The importation into Fiji of any goods specified in Schedule 1 of the Customs (Prohibited Imports and Exports) Regulations 1986 is illegal. On Friday, 7 June 2019, by Legal Notice No. 31, the Honourable Minister exercised powers pursuant to section 64 of the Customs Act and expanded the list of Prohibited Imports and Exports in Schedule 1 to include shark fins and live coral.
In this legal bulletin we provide a brief update on what this means for the import and export of shark fin.
On Wednesday, 12 June 2019, by Legal Notice No. 32 ("Legal Notice"), the Minister of Fisheries in exercise of his powers amended the Offshore Fisheries Management Regulations 2014 and introduced seasonal bans of species of sea cucumbers, groupers and coral trout with effect from 1 June 2019.
The exercise of the Honourable Minister of Fisheries' powers reflects the growing public concern for the health and sustainability of Fiji's inshore fisheries, the ongoing success of Fiji's 4FJ public awareness campaign and the commitment and vision of Fiji's Ministry of Fisheries working with various NGOs and academics to take action to conserve and manage Fiji's vital fisheries resources for future generations in line with Fiji's commitments to the United Nations Ocean Conference.
In this bulletin, we set out the amendments to the law that are now in force, and briefly discuss the factors that have led to the implementation of this conservation initiative.
Oceans Governance is a 3rd year undergraduate course offered by the School of Marine Studies, USP that complements the 2nd year undergraduate course in “Law of the Sea”. Both courses offered by the School of Marine Studies are designed by the highly regarded fisheries legal expert, Mr Pio Manoa.
Oceans Governance promotes an understanding of how the international legal frameworks fit with national legal and governance frameworks to provide a rules based approach to oceans use. This means that as part of the course there is a detailed look at how the varied uses of the ocean are regulated and how more modern concepts like sustainable development and an eco-systems approach to natural resource management should be taken into account by decision-makers.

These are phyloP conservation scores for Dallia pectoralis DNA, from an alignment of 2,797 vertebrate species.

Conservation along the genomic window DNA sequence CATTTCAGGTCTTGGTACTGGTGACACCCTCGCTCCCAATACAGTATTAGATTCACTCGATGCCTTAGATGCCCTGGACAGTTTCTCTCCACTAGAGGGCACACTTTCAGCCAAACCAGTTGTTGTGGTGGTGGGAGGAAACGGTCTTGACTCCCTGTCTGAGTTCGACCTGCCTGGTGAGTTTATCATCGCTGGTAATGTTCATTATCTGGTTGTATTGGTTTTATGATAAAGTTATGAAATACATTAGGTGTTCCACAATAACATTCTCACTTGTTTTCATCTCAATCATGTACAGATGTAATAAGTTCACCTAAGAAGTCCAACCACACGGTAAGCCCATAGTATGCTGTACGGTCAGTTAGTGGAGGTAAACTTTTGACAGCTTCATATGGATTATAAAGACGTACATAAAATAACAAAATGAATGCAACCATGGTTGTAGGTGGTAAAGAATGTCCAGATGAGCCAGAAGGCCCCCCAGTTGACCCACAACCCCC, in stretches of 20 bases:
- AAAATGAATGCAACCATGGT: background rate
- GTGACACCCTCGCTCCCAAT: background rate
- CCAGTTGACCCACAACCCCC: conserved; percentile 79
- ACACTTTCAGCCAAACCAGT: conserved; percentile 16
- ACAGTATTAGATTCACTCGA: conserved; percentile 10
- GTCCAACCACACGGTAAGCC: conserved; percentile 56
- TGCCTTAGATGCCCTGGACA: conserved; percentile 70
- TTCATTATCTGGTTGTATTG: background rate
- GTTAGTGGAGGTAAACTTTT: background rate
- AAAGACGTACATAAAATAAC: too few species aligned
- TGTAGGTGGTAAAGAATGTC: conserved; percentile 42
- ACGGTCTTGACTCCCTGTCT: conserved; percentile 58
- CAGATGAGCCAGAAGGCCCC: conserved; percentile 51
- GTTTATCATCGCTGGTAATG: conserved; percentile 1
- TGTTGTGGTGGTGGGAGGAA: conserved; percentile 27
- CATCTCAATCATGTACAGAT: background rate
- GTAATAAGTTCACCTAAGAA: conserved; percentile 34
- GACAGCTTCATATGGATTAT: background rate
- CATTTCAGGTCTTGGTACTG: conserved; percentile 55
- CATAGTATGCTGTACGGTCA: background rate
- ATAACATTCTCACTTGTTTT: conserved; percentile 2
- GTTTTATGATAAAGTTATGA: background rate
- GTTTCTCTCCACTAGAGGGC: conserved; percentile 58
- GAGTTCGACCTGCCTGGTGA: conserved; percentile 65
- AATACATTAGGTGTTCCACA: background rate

Major themes that have arisen throughout the semester include: the importance of consultation and due process for good decision making, legal concepts of sovereignty and sovereign rights, and the importance of the ocean and traditional rights for Pacific Island cultures. Our firm has been fortunate enough to coordinate and teach this Semester's class of 2019 and provide this update relating to the course and their progress that involved contributions from many individuals demonstrating the multi-disciplinary approach required for oceans governance.
In accordance with Fiji law, commercial fishing within Fiji's large archipelagic and territorial waters is reserved only for Fiji registered fishing vessels. Foreign fishing vessels may be licensed to fish within Fiji Exclusive Economic Zone (EEZ) and Fiji registered fishing vessels may also be licensed to fish in Fiji's EEZ.
Fiji has total authority to regulate and manage its fisheries across its vast archipelagic and territorial waters (which we refer to as inshore areas) and this authority derives from Fiji's territorial sovereignty. Getting its fisheries management regime right in these inshore areas is in Fiji's national interest.
In this legal bulletin we describe Fiji's inshore areas and its authority to regulate fisheries, discuss the modern legislative framework Fiji has in place to manage and regulate its inshore fisheries, and set out why Fiji's opportunity to implement sustainable management is dependent on good decision-making processes led by Fiji's Ministry of Fisheries. We also update on some initiatives that are being undertaken by the Ministry of Fisheries to manage inshore fisheries.